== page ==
jarrett

Valerie Jarrett, an adviser to former President Obama, headlined the Women’s Fund annual luncheon on Thursday.

President Barack Obama’s trusted White House adviser had some solid advice Thursday for a ballroom full of Omaha women (and some men).

Don’t hunker down, said Valerie Jarrett, who headlined the Women’s Fund annual luncheon before a packed ballroom of some 1,200 at the CHI Health Center.

The political toxicity might be too much, but be strong and get involved, particularly in causes that help women and girls, said Jarrett, who served Obama during the eight years he was president.

“Activism is more important than ever,” said Jarrett, who published a memoir this year and has started a nonprofit called the United State of Women. “There’s so much each and every one of us can do.”

The Women’s Fund would fit that bill. It’s an Omaha-based nonprofit that specializes in research, advocacy and grantmaking for causes affecting girls and women. This year, the Women’s Fund announced some $10 million in grants, the bulk of which go toward its Adolescent Health Project, a program aimed at preventing sexually transmitted diseases.

In a wide-ranging interview with the organization’s incoming board president, Aileen Warren, assistant vice chancellor for business and finance and director of human resources at the University of Nebraska Medical Center, Jarrett spoke about a question from her daughter that drove her book: What would she tell her 30-year-old self? Jarrett was then turning 60 (she’s now 62), and considered how she’d advise younger versions of herself at age 5, say, or 45.

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Erin Grace

The 2016 election had just ended. She considered what could possibly be next after leaving the “best job I ever had.” In the CHI Health Center ballroom, Jarrett unofficially dispensed the following advice:

» Listen to your inner voice. If the job’s a dud, if the marriage is bad, get out. That’s what she did when she traded a corporate law job for one in city government in Chicago.

» Advocate for yourself. Tell your boss about your child’s Halloween parade. If the boss and job are flexible, you get to go and the support pays off for that boss in loyalty. “When you’re a supporter of men and women,” she said, “you get the best out of people.”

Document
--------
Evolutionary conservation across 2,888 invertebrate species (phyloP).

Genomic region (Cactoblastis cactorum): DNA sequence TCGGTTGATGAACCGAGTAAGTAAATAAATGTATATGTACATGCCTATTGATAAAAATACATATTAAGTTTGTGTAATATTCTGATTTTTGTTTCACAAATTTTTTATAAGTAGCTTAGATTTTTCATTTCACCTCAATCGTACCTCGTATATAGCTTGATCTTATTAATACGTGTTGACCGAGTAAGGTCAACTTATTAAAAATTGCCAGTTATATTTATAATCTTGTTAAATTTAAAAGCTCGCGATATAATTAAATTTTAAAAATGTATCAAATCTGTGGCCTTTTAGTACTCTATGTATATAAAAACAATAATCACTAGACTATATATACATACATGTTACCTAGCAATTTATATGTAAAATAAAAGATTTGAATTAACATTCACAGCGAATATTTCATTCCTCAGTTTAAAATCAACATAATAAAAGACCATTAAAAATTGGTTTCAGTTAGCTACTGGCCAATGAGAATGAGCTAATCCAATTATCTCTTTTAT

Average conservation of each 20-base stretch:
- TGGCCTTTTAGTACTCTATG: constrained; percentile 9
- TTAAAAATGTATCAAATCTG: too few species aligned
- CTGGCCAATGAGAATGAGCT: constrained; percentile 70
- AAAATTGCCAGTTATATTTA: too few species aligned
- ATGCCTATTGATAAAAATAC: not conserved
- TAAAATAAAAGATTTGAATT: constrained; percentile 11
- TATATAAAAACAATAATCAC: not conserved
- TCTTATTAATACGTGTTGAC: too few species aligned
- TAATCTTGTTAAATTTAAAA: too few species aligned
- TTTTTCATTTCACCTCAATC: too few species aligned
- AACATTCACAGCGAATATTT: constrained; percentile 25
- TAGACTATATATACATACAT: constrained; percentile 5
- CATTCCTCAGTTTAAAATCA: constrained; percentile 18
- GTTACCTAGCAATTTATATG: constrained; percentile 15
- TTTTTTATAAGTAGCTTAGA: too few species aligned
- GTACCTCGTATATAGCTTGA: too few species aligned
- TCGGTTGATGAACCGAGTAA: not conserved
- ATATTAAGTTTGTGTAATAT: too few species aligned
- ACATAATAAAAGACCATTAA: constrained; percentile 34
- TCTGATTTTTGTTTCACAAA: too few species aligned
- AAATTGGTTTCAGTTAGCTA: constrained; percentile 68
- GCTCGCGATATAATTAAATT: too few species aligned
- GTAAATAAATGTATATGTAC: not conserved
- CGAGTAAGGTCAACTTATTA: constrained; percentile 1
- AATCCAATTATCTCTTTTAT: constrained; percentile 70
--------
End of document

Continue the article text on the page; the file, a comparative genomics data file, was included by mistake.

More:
» Plan your day so you get home on time. As a single mother, Jarrett was pressed for time and stressed out, despite having good jobs and her parents living close by to help out. Sometimes, she said, “I still felt like I was hanging on by my fingertips.” But getting out the door was a priority, and she felt more efficient and energized by that goal.

» Push hard for changes in public policies and work environments that give women equal pay, that give parents paid time off and that give employees flexibility and sick leave. The result for companies, she said, is less turnover, which is expensive for businesses.

» Come together. Anyone hoping for a partisan firebrand on Thursday would have been disappointed by Jarrett, who did not go there. The Democrat instead urged the audience to work in a bipartisan fashion to get good things done for one another. One example? Pushing for tighter legislation around guns, which, she said, would make a difference in domestic assaults that turn fatal. Another example? Voting. She said it’s important to show up and vote, not just in presidential elections, but local ones, where politics can have the most impact.

» Don’t hide what it’s like to be a woman. She described riding with President Obama to an event and suffering a sudden hot flash. He couldn’t roll down the limousine window, but he could jack up the air conditioning, and he gave her his handkerchief. “We shouldn’t be ashamed of our bodies,” she said.

» Compromise. This is a dirty word in politics these days. But she said living in “a big, complicated country like ours,” people cannot risk the good for the perfect. She said the Affordable Care Act was an example of legislation that didn’t give everyone what they wanted but was an important step.

» Be a force for good.

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Jarrett has quite a résumé, which is spelled out on the book jacket of her 305-page memoir, “Finding My Voice.”

She served as senior adviser to Obama from 2009 to 2017, overseeing offices of public engagement and intergovernmental affairs. She chaired the White House Council on Women and Girls. She has degrees from Stanford and the University of Michigan.

She served on the boards of the Chicago Stock Exchange and the University of Chicago Medical Center. She was a commissioner of planning and development and was deputy chief of staff to Chicago’s former mayor, Richard M. Daley.

And she’s still serving the Obamas as an adviser to the Obama Foundation.

One last piece of advice? Early in her Q&A, Jarrett testified to once being “painfully shy.”

In the preface of her book, she explains that her voice went from being “barely audible, even to me,” to one she hopes has been “a catalyst for change.”